dbraughlr wrote:Also sources are specifications for highway interchanges, government GIS, community plans, and low altitude aerial photography (requires radial stretching).
Technically they are copyrighted - by YOU - and yes, you can use them as you see fit. HOWEVER, Waze can't be held responsible for anything you do on your own - i.e. you can't use them and then try to charge Waze for their use or try to sue them for not licensing them from you.dbraughlr wrote:Photographs that I take myself are not copyrighted. I am licensed to use them anywhere and as often as I like.
This one is actually in a grey area. The diagram you link to (I think you are referring to the Interchange Configuration link on that page you linked to) wasn't created by the state (or city) - it was created by Wood Rogers, Inc. for the state (or city). This is different than a government work - it is a work for hire (for the government). Personally I see this type of diagram as being more on the acceptable side, but I am not a lawyer and this does sentence does not constitute legal advice, nor does it speak for Waze in any way, shape, or form.dbraughlr wrote:I used an engineering diagram for an interchange. I challenge you to show what law that violates or what license is required.
Waze Staff wrote:In general, using all external map sources, outside the Waze tools are prohibited (including Google maps).
You can use the data within the Waze tools - including Street View and Google aerial maps in the Map Editor.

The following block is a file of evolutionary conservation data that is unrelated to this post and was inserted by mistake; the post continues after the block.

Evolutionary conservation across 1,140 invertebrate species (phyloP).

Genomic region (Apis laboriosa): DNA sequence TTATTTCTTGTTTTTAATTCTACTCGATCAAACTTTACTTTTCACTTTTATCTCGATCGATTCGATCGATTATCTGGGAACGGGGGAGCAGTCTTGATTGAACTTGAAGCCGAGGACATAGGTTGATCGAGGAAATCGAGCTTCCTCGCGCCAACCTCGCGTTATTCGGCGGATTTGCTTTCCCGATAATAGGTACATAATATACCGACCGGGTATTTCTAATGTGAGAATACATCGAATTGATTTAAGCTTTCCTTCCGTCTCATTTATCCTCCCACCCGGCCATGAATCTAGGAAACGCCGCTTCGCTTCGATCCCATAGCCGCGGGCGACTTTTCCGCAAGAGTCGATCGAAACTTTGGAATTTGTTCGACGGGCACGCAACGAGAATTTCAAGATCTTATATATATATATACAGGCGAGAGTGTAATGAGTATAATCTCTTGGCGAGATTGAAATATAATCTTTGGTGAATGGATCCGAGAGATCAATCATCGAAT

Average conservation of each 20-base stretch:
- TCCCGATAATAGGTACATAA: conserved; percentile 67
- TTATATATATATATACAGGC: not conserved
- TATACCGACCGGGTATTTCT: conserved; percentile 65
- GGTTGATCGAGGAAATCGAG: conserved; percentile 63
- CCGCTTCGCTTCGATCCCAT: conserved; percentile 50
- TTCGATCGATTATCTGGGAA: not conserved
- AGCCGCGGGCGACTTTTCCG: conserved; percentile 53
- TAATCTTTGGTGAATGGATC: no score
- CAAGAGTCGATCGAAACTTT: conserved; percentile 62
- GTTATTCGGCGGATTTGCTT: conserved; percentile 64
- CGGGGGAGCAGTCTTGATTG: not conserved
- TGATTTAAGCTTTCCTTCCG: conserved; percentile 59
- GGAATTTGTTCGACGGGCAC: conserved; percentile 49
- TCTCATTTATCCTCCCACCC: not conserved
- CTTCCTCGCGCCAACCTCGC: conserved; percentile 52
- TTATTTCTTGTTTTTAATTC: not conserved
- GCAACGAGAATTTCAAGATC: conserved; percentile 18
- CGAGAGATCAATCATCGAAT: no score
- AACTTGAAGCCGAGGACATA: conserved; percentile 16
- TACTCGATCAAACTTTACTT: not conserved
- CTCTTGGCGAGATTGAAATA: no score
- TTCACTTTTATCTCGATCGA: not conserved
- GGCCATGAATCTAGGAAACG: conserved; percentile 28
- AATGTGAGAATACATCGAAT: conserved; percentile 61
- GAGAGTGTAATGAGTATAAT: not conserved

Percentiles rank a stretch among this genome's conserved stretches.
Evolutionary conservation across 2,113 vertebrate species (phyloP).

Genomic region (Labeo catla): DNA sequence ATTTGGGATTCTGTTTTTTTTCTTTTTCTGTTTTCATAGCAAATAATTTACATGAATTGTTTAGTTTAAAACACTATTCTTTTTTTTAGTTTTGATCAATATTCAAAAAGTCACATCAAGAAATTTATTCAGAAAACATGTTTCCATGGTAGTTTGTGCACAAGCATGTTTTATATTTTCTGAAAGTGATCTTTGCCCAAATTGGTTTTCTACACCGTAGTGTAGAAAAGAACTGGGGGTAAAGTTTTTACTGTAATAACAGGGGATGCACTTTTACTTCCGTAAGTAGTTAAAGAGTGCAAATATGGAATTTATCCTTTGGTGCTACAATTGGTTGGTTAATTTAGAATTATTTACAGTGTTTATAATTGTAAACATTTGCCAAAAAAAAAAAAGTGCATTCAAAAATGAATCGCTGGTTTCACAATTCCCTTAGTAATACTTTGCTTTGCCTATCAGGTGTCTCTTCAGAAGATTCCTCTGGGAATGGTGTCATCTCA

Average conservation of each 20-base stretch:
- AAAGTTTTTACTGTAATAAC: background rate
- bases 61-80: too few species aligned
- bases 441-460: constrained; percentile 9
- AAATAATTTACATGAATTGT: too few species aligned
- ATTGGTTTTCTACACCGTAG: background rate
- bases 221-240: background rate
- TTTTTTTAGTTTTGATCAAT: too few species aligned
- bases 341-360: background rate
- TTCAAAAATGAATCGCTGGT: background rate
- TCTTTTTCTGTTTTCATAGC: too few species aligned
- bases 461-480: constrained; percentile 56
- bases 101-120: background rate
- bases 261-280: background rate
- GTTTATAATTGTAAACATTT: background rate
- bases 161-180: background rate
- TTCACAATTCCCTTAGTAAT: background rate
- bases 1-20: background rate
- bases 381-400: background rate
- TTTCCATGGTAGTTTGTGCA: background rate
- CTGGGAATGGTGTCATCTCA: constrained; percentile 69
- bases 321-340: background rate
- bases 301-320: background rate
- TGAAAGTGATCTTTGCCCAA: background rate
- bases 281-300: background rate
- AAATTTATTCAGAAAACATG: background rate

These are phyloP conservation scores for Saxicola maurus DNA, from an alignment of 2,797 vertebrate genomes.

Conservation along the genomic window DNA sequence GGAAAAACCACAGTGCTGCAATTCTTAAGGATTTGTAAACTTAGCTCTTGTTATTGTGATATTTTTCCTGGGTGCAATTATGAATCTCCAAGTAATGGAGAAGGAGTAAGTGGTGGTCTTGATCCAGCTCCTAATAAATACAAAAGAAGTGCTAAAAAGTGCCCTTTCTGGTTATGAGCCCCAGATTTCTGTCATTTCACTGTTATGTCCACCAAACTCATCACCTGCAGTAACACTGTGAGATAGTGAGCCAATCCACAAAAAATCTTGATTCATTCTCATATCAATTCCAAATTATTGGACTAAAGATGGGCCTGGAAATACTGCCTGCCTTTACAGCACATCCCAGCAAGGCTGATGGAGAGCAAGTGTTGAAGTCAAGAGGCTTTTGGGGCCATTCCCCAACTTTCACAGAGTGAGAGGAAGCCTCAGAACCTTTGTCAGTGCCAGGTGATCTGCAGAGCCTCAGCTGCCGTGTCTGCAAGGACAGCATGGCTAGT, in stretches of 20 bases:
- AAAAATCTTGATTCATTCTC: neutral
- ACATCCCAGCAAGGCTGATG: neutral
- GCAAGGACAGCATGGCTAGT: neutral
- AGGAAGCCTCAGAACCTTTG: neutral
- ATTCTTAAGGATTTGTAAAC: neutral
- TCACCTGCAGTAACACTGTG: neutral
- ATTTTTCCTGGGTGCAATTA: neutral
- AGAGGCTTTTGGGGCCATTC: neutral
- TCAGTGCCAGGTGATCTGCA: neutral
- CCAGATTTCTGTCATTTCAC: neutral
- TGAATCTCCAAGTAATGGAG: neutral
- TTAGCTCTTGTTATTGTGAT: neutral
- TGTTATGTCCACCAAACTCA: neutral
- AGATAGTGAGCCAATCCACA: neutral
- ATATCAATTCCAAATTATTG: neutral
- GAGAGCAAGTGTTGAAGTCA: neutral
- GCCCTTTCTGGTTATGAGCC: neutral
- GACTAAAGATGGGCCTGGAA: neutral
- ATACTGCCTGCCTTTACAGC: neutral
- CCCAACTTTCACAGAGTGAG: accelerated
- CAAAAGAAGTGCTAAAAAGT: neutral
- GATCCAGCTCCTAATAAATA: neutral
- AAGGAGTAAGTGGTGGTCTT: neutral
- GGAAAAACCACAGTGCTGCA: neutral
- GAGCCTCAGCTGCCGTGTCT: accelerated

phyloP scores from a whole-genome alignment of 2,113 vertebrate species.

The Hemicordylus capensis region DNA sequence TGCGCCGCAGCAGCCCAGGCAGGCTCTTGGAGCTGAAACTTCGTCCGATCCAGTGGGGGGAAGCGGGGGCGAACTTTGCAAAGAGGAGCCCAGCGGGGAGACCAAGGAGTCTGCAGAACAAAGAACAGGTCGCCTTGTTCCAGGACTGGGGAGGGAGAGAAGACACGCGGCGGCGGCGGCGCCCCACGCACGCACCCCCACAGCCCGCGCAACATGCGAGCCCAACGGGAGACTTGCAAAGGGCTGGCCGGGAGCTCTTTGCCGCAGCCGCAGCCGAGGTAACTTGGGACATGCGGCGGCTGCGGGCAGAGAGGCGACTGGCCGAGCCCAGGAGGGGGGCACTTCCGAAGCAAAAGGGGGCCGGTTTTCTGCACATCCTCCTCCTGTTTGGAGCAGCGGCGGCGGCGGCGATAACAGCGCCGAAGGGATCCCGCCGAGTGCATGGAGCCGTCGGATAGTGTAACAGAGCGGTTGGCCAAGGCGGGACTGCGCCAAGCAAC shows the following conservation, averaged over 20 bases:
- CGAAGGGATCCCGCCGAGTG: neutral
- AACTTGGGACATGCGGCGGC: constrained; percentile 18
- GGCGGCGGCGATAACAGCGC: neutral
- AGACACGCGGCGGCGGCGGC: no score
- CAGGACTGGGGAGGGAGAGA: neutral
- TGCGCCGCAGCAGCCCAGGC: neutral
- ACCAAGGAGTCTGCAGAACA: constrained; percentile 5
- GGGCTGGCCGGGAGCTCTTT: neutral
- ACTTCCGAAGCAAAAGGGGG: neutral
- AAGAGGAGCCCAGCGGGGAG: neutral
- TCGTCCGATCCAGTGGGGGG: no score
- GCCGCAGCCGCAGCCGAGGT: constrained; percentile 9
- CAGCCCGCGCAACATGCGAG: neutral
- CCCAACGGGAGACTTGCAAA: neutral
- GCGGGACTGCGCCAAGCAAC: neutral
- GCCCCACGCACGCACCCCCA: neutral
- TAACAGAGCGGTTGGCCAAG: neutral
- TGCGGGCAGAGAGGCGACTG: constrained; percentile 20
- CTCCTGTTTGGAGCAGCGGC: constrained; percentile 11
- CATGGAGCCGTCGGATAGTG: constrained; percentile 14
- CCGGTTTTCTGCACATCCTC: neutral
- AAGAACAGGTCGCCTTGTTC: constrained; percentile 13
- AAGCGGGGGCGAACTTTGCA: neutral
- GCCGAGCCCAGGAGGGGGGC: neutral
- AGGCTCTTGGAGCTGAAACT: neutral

Waze Staff wrote:The usage of resources outside of what we show inside Waze is prohibited unless approved by Waze (we will gladly check if the source is legit).
So all the following examples are not allowed:
- Checking if the street name is correct.
- Adding street names by reading and typing them from another map.
- Adding new roads copying the shape from another map (by hand).
- Adding new roads copying the shape from another map with a script.
So there are a very simple Do's and Don'ts:
Do - use Waze editor with Waze resources within the Waze site.
Don't - all the rest unless asked and approved.
That is why we show Street View images only, without additional data which might not be legally approved for usage.
Waze Staff wrote:In the US, if the information is provided by state official sites (DOT) like the Tiger, you can use the data as a reference.
dbraughlr wrote:Not everything is copyrighted, certainly not engineering plans that are available free from government websites. It's not like we are stealing their design.
It is owned by the government and placed in the public domain.
qwaletee wrote:The Supreme Court says so.
AndyPoms wrote:Waze can't be held responsible for anything you do on your own - i.e. you can't use them and then try to charge Waze for their use or try to sue them for not licensing them from you.
In the US, if the information is provided by state official sites (DOT) like the Tiger, you can use the data as a reference.
CBenson wrote:qwaletee wrote:The Supreme Court says so.
Waze covers a much larger area than the jurisdiction of the Supreme Court does.
Taco909 wrote:Based on the above exchange, is this now permitted?
From what I'm reading, it sounds like I am not even allowed to drive to a location and write down street names in a new development that has been paved and needs editing.
Waze Staff wrote:Note that external copyright information does not include any source of information that is provided by Waze through the internal tools of the online editor or application. Also any information developed independently by a user being physically present at a site is acceptable to add to the map as long as it is provided without copyright. (emphasis added)
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